The good sound of local performers
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The good sound of local performers

Scott Cook is part of the Sounds Good to Me concert series. He’s at the K-W Little Theatre July 22. [Submitted]

An ongoing concert series at KW Little Theatre is providing local songwriters and musical artists a chance to play more of their original music, something the curator of the series says does not happen often enough.

“When a lot of the local performers are going and playing local pubs and things like that, there often can be more of a pressure to play the crowd-pleasers to sell alcohol or food. So although many musicians will do some of their originals, they will often get a more favourable reception by playing more covers that people are familiar with,” said musician Jack Cooper, who is running the Sounds Good to Me concert series.

The new series features a wide range of performers, he noted.

Scott Wicken takes the stage July 29.

“Some of these could be what people think of as folk musicians who will often do more of an acoustic guitar. Some of it might be more of the country musicians…some of it is maybe a little bit different using beats or loops, or maybe someone that’s using more spoken word or electric guitar, but it’s all based on the same idea. Performers who are really getting across their own songs, and are good performers that way,” Cooper added.

Local singer-songwriter, poet and spoken word artist Scott Wicken will perform in the series on July 29, at 8 p.m.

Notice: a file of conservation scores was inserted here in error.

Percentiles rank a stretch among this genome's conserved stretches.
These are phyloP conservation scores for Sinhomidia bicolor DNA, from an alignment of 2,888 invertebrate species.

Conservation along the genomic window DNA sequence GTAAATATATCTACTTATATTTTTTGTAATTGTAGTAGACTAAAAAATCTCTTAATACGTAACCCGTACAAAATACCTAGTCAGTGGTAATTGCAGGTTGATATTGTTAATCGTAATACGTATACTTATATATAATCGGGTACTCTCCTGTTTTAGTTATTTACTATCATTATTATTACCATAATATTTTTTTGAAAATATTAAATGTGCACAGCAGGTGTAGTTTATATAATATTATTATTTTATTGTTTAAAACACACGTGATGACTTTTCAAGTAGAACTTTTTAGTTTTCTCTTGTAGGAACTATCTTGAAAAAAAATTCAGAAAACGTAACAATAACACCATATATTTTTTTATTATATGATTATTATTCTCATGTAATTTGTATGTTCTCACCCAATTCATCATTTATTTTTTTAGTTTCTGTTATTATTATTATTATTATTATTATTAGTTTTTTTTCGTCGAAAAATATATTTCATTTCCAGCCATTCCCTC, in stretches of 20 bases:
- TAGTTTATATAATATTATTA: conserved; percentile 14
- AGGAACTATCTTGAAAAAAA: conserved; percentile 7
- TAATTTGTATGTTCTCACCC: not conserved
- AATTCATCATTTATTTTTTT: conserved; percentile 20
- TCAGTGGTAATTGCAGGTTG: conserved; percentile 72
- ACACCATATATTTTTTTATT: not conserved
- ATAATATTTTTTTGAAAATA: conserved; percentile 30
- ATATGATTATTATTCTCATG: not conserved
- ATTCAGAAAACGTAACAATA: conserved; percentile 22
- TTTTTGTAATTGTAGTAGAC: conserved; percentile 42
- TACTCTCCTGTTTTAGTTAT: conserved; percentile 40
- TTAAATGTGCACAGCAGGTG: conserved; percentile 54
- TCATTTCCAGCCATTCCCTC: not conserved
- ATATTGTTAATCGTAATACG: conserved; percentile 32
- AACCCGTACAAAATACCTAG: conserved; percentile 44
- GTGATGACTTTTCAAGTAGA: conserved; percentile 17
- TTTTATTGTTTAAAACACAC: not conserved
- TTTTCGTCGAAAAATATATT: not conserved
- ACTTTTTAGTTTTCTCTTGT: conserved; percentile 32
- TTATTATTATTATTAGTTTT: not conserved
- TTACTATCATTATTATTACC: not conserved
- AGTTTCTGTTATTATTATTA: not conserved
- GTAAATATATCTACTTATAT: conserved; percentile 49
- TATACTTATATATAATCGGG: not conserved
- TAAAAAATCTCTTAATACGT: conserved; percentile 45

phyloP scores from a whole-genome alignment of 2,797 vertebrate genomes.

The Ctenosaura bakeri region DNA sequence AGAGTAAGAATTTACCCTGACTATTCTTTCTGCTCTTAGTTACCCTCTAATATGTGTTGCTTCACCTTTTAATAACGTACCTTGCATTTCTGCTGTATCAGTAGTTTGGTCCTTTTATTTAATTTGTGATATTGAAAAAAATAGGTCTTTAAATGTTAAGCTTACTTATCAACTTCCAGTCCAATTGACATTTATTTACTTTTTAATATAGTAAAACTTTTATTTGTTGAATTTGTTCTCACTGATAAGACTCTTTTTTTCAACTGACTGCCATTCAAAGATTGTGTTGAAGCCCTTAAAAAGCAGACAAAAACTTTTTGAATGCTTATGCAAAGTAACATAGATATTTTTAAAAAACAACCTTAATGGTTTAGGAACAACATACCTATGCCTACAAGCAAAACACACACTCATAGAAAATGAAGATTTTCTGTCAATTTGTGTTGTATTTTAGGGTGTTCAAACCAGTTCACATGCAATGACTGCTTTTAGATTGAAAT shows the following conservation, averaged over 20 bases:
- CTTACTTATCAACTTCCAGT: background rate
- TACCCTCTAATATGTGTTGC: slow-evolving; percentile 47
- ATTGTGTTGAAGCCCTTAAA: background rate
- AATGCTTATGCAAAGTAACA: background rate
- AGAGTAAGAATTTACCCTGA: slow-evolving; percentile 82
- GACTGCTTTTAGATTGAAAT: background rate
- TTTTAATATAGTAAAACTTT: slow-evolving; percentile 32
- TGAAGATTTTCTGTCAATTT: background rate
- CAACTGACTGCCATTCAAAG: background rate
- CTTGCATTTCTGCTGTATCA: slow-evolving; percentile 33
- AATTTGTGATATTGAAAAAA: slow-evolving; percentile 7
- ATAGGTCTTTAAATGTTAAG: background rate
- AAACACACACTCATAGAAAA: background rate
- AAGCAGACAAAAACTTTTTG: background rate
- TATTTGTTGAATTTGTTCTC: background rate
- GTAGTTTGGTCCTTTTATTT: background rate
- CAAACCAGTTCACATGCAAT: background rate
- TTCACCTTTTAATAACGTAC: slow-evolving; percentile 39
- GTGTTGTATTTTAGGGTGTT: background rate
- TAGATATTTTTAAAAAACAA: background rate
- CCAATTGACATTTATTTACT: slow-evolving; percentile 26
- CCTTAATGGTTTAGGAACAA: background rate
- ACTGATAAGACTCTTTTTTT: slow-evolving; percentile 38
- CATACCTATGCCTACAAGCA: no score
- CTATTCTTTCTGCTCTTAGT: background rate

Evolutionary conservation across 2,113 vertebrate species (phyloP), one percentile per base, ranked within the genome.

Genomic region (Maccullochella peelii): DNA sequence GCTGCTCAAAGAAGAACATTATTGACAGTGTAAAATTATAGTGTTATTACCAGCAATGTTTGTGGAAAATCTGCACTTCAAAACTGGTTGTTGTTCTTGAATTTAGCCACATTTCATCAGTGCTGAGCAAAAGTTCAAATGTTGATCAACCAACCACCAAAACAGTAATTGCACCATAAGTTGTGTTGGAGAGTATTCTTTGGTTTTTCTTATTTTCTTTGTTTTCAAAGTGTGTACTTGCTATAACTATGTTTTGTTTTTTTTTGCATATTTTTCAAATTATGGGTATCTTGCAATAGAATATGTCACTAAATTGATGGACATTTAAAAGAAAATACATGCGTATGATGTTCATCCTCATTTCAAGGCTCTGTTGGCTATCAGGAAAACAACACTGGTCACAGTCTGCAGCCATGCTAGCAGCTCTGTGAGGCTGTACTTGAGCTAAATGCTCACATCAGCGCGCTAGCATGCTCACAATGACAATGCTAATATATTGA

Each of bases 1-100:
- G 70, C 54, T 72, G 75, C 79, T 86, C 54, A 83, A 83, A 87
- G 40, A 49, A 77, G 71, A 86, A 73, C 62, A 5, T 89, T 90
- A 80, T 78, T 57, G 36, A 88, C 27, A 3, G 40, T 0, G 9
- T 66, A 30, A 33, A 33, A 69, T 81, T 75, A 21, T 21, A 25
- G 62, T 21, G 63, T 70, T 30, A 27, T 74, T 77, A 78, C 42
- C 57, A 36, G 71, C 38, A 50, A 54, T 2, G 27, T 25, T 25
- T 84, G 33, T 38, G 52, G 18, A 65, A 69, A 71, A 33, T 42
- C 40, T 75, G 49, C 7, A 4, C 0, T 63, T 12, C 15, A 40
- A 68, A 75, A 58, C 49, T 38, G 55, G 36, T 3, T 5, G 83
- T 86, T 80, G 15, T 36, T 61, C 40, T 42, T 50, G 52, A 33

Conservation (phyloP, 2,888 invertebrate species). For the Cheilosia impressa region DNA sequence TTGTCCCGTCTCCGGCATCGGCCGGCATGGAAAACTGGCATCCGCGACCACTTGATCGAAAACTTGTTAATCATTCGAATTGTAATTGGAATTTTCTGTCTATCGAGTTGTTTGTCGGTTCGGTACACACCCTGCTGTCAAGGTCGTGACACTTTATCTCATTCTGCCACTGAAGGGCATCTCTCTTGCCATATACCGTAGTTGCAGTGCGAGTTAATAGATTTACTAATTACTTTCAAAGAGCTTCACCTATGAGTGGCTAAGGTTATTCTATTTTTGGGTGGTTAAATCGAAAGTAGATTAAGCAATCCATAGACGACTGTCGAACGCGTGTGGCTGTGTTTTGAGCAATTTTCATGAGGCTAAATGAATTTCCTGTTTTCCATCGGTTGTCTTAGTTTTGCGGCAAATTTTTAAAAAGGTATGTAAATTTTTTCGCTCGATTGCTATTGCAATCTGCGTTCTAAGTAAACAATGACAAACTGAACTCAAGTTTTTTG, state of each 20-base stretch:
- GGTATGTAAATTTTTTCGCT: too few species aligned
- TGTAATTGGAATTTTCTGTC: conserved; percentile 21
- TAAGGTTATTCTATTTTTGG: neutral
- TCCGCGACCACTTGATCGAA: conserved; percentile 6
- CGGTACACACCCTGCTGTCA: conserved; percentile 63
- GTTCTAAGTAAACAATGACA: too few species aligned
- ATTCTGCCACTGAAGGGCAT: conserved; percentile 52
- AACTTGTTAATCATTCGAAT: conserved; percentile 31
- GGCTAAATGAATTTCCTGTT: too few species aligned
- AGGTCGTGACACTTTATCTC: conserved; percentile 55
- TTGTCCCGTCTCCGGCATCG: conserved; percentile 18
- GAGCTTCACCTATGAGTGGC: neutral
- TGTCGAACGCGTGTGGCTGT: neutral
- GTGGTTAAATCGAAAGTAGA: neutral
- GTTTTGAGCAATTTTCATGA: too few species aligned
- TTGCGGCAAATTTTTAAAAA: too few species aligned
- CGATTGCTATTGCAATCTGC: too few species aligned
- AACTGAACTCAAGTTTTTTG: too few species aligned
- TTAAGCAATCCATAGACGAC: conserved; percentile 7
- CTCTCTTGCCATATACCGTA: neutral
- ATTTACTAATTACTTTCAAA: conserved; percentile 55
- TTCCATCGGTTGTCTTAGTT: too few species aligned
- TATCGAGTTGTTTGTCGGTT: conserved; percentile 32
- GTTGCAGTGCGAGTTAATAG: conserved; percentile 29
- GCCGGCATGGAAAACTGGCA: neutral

“Scott is one of those musicians that he can be with a band or on his own and he can be equally compelling because he’s a musician that will play guitar and banjo and a number of instruments. … He’s just a very personal, very inventive writer. From a lyrical and from a musical perspective, he’s just very engaging,” Cooper explained.

Although he grew up with a musical father, Wicken did not get seriously into music until his 20s. However it wasn’t an unnatural thing for him to do, said the performer.

“If I was raised by non-musical people, then I might have been extremely intimidated. And I think there are some people that seem to get it quicker than others. I certainly couldn’t sing when I started singing, that’s for sure. I’m a lot better singer than I used to be. And that’s only because I was obstinate and refused to quit,” said Wicken.

While he is originally from Waterloo Region, Wicken spent many years traveling across Canada before returning here in the mid-90s. His travels have influenced his music, such as the song $100 From Home, which was inspired by the fact that 30 years ago it would only cost $100 to ride the Greyhound bus from Vancouver to Toronto.

“A certain amount of my material is about places that I’ve been and people that I’ve met.  I write what I would call character-driven stories. When I write songs, they’re filled with places that I have been and people that I’ve known. And when I sing the songs, I get to revisit them and I get to go to those places. I have feelings attached to these things that are in my songs.”

He also sees that emotion in other songwriters.

“I can tell when I’m listening to a songwriter, I can feel the emotional content of the songs because they’re going to places and they’re taking me as an audience member to those places,” Wicken added.

However, he’s careful to not fall into nostalgia

“I think it’s always kind of dangerous to spend your time reminiscing about where you’ve been instead of focusing on where you are,” he said.

For his concert next week Wicken will be mixing in new material with some of his old favourites.

“I have a lot of new material that I haven’t played live before. And so some of those songs I’ll be showcasing are, in my opinion, obviously I think it’s some of the best material I’ve written.”

Wicken is a good fit for the series, Cooper said.

“It’s really interesting having somebody there that first of all is very intelligent, a very good songwriter who also cannot be pegged so easily, which I like,” he said.

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